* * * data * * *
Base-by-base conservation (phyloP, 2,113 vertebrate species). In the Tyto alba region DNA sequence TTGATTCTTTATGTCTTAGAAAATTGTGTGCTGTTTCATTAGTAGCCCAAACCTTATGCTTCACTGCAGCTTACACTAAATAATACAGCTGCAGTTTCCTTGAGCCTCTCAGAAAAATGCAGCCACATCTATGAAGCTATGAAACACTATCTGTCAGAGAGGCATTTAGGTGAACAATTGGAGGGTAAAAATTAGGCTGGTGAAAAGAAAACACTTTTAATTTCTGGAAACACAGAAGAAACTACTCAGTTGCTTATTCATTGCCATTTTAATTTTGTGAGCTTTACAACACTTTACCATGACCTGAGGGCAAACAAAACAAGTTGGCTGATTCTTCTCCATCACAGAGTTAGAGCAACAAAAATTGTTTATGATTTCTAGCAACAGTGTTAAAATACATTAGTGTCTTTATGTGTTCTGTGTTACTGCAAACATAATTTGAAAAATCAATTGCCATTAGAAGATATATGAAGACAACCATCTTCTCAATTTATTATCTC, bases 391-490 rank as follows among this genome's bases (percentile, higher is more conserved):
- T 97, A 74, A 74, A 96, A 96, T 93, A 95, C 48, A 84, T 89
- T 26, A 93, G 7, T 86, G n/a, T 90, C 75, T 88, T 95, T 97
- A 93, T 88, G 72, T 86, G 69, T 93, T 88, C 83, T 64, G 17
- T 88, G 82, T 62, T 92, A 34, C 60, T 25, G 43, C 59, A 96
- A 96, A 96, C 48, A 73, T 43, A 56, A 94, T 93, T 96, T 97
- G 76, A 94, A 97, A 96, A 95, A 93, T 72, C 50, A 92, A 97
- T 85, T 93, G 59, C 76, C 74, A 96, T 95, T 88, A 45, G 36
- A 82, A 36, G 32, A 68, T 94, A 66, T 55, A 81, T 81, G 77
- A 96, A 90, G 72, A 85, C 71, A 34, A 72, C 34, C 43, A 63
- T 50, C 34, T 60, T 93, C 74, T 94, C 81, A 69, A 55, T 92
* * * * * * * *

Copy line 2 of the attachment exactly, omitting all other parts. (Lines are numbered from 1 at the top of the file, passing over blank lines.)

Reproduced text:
- T 97, A 74, A 74, A 96, A 96, T 93, A 95, C 48, A 84, T 89